According to John Haugeland, the capacity for “authentic intentionality” depends on a commitment to constitutive standards of objectivity. One of the consequences of Haugeland’s view is that a neurocomputational explanation cannot be adequate to understand “authentic intentionality”. This paper gives grounds to resist such a consequence. It provides the beginning of an account of authentic intentionality in terms of neurocomputational enabling conditions. It argues that the standards, which constitute the domain of objects that can be represented, reflect the statistical (...)
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  11. Margaret Olivia Little (1994). The Objectivity of Action-Guiding Morality. Dissertation, University of California, Berkeley
    I defend moral objectivism against charges that it cannot plausibly preserve or explain morality's action-guiding nature. I take as my starting point the intuitive view that morality has a special connection to motivation: one who genuinely accepts a moral verdict must have a motivating reason to follow its dictates and, indeed, must often enough be motivated to act as it recommends. ;Many have argued that this connection vindicates subjectivism. Some argue that there can be no universally accessible truths whose acknowledgements (...)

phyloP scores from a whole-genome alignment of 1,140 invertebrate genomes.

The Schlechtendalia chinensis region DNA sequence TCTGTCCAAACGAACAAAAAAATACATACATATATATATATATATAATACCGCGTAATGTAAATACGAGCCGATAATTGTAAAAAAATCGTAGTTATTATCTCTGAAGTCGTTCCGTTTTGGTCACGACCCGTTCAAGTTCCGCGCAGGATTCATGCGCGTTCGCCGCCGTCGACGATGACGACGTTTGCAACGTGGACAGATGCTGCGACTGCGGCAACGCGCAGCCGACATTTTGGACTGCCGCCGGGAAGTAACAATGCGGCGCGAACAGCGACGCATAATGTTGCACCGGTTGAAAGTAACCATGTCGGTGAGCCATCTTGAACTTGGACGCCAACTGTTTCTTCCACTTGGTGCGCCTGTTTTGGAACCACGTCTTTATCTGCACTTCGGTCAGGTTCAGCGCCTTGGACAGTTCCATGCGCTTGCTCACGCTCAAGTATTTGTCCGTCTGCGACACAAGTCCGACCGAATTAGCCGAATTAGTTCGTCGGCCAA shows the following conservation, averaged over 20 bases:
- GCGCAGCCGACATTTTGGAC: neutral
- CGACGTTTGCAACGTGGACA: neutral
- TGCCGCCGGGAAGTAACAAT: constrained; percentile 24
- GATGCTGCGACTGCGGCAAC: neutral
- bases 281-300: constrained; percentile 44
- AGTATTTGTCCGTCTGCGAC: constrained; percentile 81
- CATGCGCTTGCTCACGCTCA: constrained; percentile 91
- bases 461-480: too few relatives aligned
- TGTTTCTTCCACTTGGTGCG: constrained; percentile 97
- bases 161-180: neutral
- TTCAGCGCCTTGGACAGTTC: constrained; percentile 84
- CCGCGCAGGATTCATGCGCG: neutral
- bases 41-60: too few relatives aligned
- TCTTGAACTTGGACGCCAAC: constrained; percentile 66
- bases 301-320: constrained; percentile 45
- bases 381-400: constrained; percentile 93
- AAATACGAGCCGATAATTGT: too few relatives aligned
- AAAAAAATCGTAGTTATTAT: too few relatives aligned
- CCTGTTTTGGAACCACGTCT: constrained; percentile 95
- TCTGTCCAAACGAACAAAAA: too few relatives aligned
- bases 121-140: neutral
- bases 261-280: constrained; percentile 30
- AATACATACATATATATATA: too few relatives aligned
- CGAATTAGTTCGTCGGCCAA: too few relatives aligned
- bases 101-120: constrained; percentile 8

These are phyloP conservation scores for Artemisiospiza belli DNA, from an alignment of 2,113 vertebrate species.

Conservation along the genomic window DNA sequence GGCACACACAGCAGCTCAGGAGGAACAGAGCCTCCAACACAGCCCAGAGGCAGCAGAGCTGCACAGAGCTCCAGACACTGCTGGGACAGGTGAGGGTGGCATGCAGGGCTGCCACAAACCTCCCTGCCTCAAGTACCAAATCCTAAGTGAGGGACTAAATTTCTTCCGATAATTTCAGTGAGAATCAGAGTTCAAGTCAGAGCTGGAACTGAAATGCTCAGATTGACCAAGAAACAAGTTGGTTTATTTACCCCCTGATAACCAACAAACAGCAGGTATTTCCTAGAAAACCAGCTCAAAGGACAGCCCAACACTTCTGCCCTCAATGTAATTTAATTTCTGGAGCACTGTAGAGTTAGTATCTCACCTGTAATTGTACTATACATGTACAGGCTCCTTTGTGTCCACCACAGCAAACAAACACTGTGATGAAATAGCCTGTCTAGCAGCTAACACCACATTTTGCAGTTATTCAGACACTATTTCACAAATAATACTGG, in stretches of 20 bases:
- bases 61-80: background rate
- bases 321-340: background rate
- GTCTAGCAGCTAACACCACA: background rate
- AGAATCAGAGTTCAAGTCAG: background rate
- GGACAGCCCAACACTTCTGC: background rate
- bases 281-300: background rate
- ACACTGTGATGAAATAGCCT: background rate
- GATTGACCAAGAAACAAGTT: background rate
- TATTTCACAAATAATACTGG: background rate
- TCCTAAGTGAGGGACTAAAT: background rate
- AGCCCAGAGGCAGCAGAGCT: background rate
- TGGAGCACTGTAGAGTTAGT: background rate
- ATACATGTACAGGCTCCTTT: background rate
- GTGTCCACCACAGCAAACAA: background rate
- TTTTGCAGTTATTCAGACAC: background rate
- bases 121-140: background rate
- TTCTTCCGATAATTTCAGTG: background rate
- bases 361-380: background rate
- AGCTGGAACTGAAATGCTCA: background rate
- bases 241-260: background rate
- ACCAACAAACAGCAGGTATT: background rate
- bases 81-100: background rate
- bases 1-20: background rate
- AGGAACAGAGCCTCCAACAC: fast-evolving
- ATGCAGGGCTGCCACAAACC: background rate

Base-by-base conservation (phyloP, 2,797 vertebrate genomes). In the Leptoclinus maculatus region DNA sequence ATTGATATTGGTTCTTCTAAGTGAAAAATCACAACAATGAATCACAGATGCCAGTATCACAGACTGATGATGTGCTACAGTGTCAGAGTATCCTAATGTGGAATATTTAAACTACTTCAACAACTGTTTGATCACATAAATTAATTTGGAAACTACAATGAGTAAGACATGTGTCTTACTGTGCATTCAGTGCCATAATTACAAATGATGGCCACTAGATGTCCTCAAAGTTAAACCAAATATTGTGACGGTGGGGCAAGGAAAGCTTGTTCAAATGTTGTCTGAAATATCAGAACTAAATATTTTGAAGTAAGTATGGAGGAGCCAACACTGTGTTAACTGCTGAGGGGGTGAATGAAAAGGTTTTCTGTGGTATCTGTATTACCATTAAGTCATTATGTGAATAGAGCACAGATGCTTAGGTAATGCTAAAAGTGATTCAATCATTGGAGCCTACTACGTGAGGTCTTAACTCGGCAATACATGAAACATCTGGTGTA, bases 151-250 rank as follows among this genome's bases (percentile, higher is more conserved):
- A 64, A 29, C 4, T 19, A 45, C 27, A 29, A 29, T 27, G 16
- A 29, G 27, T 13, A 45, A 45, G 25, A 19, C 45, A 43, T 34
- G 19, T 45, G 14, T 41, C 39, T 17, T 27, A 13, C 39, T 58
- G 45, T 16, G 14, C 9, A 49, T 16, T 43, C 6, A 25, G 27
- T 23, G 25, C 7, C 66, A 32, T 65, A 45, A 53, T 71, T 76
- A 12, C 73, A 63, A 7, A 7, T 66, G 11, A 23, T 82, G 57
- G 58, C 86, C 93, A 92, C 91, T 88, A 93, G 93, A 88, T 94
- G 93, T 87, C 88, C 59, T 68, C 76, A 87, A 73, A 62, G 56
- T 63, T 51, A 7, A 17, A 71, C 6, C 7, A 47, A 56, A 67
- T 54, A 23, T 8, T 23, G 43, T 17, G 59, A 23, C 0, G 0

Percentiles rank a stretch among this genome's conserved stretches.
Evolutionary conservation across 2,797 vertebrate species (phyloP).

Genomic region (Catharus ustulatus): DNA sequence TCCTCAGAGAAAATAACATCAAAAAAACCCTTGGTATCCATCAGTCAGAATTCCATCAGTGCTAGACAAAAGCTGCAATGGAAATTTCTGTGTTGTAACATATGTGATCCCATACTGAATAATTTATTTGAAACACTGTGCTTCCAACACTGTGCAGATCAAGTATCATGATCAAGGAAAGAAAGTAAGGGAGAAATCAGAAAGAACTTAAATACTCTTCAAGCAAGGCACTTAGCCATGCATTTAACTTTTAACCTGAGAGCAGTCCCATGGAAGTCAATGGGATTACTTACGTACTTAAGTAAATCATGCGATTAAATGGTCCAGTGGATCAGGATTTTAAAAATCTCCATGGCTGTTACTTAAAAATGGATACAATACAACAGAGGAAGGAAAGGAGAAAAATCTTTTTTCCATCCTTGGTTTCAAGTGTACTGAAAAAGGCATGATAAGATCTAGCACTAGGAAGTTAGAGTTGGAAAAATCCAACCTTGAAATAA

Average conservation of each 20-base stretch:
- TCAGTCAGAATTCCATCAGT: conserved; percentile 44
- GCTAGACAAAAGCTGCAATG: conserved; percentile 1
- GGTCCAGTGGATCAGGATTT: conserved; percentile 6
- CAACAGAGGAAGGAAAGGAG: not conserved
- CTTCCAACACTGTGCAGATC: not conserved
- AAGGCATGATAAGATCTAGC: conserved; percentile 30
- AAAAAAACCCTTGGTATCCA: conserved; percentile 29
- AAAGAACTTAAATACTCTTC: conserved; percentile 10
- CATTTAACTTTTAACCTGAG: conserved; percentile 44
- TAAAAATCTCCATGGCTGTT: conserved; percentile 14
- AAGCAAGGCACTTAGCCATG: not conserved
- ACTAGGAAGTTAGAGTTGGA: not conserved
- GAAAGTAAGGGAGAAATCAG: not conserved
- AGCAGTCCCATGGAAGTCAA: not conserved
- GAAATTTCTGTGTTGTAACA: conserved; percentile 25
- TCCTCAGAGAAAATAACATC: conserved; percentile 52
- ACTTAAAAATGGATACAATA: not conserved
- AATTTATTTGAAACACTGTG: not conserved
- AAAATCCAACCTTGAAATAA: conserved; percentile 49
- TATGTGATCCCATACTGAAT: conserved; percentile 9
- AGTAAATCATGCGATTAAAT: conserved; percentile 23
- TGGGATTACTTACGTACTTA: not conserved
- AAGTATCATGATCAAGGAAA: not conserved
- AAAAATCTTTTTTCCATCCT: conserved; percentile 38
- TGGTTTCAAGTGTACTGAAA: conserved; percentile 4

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  12. Lorraine Daston (2007). Objectivity. Distributed by the MIT Press.